Let me point out, that even with all the heaven and hell goings on, this is not some underhanded attempt by an author to sneak a little God into your reading. In fact, given the elements, it was delightfully surprising to find not one ounce of religion in this book. So don’t run screaming.

My issues where never with the plot, because well, a demon and an angel fighting over your soul- that’s just hot. Where Desrochers drops the ball is in her attempt to balance the players in her love triangle. Gabe seems to have been randomly thrown in without ceremony and almost written as an after thought. He has very little dialogue or presence and Frannie’s feelings for him just have to be assumed because Frannie said so. Her constant struggle against her feelings for Luc was where the real action was. The front cover asks the question:

“If you had to choose between Heaven and Hell, which would it be? Are you sure about that?

which would lead you to believe that you’re in for some serious friction. Nope. Frannie never even made it a choice- Luc does, because he’s awesome like that. So I got a bit turned off in the second half of the book when the only chemistry was between Frannie and Luc but Gabe was still considered to be a contender and we’re suppose to believe that Frannie still doesn’t know which one to choose. Why didn’t Gabe get any chapters from his point of view? That would have made me feel a bit more connected to him.

Frannie annoyed the hell out of me. If she said “Whatever” one more time, we were going to have words. I can think of a lot of people more deserving of a hot demon lurver (pick me! pick me). But don’t get me wrong, I didn’t dislike this book, the actual story was amazing and I was hooked on the heat from page one, she just lost me in the second half when everyone was so decidedly vague- which should be near impossible to pull off.

Will I read the sequel? Yeah. I will.



White Cat

Author: Holly Black
Publisher: Margaret K. McElderry
Date: May 4th 2010
Pages: 310
Genre: YA- Paranormal
Source: Purchased

From Goodreads:

Cassel comes from a family of curse workers — people who have the power to change your emotions, your memories, your luck, by the slightest touch of their hands. And since curse work is illegal, they’re all mobsters, or con artists. Except for Cassel. He hasn’t got the magic touch, so he’s an outsider, the straight kid in a crooked family. You just have to ignore one small detail — he killed his best friend, Lila, three years ago.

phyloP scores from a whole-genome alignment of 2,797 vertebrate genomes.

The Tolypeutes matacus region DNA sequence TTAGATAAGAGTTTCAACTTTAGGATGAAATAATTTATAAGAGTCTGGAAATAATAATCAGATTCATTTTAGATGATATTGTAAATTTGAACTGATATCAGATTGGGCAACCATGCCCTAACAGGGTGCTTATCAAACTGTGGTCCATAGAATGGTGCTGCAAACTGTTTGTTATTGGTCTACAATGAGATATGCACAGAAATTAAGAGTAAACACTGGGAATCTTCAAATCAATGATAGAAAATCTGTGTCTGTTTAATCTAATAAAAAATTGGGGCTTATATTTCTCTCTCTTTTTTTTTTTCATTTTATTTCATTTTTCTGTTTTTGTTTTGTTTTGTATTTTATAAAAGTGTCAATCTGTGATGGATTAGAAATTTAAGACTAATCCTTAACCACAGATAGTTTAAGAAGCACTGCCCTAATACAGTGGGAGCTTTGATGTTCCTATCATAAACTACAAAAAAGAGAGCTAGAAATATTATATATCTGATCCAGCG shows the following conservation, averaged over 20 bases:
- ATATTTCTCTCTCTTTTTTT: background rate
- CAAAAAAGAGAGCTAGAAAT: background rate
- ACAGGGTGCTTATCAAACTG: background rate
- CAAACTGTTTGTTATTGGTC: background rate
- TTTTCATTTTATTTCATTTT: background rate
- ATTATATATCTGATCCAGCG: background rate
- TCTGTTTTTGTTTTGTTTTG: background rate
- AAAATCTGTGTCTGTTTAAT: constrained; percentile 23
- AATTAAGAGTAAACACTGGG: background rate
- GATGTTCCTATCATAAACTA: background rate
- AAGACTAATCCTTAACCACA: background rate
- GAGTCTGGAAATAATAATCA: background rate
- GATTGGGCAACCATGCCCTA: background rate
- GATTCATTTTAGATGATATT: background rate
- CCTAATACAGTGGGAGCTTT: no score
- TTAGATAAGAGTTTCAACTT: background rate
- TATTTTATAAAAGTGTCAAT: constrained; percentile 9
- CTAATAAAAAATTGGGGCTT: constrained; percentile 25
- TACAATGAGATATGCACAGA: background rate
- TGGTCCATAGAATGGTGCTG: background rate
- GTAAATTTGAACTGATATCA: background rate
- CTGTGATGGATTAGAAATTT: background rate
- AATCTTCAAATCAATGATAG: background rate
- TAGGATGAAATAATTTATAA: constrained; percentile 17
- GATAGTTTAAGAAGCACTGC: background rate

Ever since, Cassel has carefully built up a façade of normalcy, blending into the crowd. But his façade starts crumbling when he starts sleepwalking, propelled into the night by terrifying dreams about a white cat that wants to tell him something. He’s noticing other disturbing things, too, including the strange behavior of his two brothers. They are keeping secrets from him, caught up in a mysterious plot. As Cassel begins to suspect he’s part of a huge con game, he also wonders what really happened to Lila. Could she still be alive? To find that out, Cassel will have to out-con the conmen.

This book has been sitting on my shelf for a while now but for some reason I had yet to pick it up. Maybe it’s the seriously creepy cover. Those gloves alone are enough to send me running. It wasn’t until recently that I’ve gotten in to darker YA so I guess it was just time to read this one. I’m so glad I did because it’s positively fabulous!

This is my first Holly Black book and I had no idea how awesome she is. White Cat was fierce. Even with its dark, nasty magic performed by wicked evil doers I was immediately rooting for the bad guys. Curse workers have formed a sort of magical mafia where they’re still busting knee caps in an old school way only in Black’s world they do it with their minds. I loved Cassel from page one. Believing that he lacks the powers that the rest of his family has, he still engages in the same manipulation and subterfuge that his twisted kinsmen do but with his wits alone. Oh and then, THEN there’s the part where he turns out to be the biggest badass.

I’m liking YA books from male points of view. They’re rare enough to make them a real treat whenever they’re stumbled upon. The sequel, Red Glove, was released this past April and I need to get my grubby little hands on it.


Explosive Eighteen

Author: Janet Evanovich
Publisher: Bantam
Date: November 22nd 2011
Pages: 320
Genre: Fiction- Mystery
Source: Purchased and I want my effing money back

**This rant (this is in no way a review) contains spoilers, pissiness and general hate and discontent.**